A landlord can evict a tent and regain his property on several grounds, including failure to pay the rent (but courts have often ruled that these arrears must exceed six months before any action can be taken), damage done to the property, use of the property for immoral purposes, subletting without permission from the owner, and causing a serious nuisance to the neighbors. In any of these cases, a court order must be obtained against the tenant and many months could pass before he is evicted.

    hope this helps.

  • #87045
    Profile photo of katy
    katy
    Spectator

    Rent to the Spanish and it is difficult to get them out even when they don’t pay. (Xenaphobic Judges?) Taking action is costly too. Contracts are/were? available to buy in Estancos.

  • #87046
    Profile photo of Fuengi (Andrew)
    Fuengi (Andrew)
    Participant

    @katy wrote:

    Rent to the Spanish and it is difficult to get them out even when they don’t pay. (Xenaphobic Judges?) Taking action is costly too. Contracts are/were? available to buy in Estancos.

    not necessarily.

    Request the the tenant has an aval bancaria.

    Also worh while getting a rent guarantee and legal expense guarantee. Depending on the company anything from 300 to 1000 euros. One of cost that you renew yearly.

  • #87050
    Profile photo of Anonymous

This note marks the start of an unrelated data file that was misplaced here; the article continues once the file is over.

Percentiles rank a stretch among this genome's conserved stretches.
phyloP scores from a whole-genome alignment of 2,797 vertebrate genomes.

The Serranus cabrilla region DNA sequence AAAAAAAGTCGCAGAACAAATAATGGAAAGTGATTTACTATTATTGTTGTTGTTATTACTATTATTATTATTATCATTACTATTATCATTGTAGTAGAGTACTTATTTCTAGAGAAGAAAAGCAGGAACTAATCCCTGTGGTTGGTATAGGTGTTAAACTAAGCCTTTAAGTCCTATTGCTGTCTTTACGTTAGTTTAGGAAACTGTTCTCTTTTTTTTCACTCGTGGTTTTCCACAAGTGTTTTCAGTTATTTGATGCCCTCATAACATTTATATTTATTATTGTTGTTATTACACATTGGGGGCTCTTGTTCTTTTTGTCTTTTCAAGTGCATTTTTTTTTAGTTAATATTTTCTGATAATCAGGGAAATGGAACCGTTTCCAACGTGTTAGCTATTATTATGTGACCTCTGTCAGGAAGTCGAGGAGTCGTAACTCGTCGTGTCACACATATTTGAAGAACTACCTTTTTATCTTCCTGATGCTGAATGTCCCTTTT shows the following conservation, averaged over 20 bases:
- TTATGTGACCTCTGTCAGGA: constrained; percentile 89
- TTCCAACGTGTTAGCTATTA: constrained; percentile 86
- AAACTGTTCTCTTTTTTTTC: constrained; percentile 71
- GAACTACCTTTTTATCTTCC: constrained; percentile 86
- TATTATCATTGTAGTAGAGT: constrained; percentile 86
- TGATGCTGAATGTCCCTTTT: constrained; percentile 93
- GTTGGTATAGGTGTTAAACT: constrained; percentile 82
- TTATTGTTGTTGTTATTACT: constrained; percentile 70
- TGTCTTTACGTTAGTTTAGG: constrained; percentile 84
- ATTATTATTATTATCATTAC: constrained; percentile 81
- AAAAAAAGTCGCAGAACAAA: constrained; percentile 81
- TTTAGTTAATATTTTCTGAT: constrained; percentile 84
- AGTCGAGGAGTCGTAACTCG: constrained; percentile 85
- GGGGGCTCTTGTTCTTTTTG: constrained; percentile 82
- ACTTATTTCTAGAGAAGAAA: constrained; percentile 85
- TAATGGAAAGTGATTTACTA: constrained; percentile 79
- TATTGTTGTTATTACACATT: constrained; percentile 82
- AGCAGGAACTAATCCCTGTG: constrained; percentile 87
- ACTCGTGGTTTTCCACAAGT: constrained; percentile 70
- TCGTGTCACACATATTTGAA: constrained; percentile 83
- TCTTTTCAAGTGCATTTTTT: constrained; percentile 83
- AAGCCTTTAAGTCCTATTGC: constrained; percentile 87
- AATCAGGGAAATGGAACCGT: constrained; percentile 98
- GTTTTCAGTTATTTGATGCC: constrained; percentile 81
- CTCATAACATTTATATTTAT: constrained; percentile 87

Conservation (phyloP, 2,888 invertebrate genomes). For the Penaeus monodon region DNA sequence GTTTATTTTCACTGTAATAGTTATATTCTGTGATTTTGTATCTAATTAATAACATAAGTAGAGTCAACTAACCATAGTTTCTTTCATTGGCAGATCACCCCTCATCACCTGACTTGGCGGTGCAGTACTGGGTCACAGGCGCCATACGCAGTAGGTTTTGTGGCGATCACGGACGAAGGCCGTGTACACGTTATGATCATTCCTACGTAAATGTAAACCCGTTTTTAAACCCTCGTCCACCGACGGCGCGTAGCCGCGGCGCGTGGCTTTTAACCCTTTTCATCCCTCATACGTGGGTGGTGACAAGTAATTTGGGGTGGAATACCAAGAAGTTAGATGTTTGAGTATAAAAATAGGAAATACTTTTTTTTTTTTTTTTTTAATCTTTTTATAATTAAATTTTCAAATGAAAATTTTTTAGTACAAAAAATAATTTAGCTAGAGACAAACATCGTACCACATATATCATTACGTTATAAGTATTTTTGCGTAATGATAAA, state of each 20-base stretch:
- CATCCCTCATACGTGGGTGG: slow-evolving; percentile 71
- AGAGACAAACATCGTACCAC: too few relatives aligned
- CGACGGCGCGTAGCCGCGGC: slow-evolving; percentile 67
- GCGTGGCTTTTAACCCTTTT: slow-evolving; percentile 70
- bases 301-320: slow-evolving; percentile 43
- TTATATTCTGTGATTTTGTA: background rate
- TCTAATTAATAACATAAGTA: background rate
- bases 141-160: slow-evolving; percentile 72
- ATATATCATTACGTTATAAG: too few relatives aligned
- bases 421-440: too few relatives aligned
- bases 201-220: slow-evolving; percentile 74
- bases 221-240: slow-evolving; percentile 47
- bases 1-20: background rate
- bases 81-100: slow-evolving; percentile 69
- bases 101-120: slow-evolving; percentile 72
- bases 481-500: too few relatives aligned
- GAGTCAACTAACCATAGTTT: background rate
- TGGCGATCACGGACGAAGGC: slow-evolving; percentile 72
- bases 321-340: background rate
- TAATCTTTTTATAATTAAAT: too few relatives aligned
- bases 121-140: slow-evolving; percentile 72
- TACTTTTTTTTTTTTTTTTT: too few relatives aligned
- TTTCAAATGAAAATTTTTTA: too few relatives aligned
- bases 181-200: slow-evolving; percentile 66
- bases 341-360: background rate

Anonymous
    Participant

    Get a reputable laywer to draft any agreement.

    Don’t use the standard shop bought agreements and also do not use the standard estate agent agreements – the majority I have seen are riddled with errors and poorly updated etc

  • #87053
    Profile photo of Anonymous
    Anonymous
    Participant

    My Spanish Wife’s brother in-law rented his apartment to a Spaniard. He stopped paying after the first month. It took over 2 years to evict him and during that time they continued to pay all the service charges water/electricity etc since legally they are not entitled to cut the supply.

    Their view now is that they will never rent an apartment again.

    I would imagine if you are not Spanish, even though you may speak excellent Spanish, then you will be at a further disadvantage. Since the system will no doubt consider you a rich foreigner. You can afford it!

  • #87055
    Profile photo of katy
    katy
    Spectator

    JP1 I totally agree. I know lots of horror stories. One friend did a six month let, they only paid two months and took most of the furniture with them when they left! Least problematic are two week lets….if you can get them. Even then there are breakages, disappearing towels, sheets etc. An agent let my Daughter’s place to 6 UK youths, they trashed the place.

  • #87057
    Profile photo of Anonymous
    Anonymous
    Participant

    if you got to rent which may be the case then at least take every step possible to vet your tenants – seek references – ask for a independent guarantee etc

    That’s why you need to get a good solicitor involved.

  • #87118
    Profile photo of DrRobert
    DrRobert
    Participant

    And presumably make sure that you make contracts less than a year? What’s wrong with a six month contract that could be renewed?